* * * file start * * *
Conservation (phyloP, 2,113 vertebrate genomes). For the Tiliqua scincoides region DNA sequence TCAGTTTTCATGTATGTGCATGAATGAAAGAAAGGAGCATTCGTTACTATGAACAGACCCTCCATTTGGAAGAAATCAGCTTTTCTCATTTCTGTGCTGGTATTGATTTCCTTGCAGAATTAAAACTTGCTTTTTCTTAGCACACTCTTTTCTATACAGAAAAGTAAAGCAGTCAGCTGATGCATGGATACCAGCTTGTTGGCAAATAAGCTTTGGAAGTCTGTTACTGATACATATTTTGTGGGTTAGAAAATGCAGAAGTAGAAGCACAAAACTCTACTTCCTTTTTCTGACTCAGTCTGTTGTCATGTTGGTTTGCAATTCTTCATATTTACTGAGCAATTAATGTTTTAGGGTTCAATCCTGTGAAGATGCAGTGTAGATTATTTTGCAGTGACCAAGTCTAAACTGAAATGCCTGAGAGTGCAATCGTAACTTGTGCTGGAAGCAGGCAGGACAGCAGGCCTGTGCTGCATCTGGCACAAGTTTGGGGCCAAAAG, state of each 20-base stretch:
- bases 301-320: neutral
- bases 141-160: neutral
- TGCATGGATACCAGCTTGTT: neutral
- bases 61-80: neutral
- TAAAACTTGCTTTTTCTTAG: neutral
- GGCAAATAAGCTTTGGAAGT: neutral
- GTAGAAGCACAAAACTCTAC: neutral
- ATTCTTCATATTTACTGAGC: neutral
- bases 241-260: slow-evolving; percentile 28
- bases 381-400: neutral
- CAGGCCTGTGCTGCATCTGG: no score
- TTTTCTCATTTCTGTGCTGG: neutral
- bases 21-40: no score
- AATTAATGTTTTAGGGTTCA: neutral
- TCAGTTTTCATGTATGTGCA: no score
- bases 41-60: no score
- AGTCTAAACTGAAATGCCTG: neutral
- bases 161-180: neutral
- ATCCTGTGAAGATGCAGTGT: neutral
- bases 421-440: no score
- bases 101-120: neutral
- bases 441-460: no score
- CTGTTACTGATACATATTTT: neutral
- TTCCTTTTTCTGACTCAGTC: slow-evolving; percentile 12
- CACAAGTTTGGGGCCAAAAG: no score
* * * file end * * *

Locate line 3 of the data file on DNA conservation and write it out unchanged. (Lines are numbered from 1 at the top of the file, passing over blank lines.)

- bases 141-160: neutral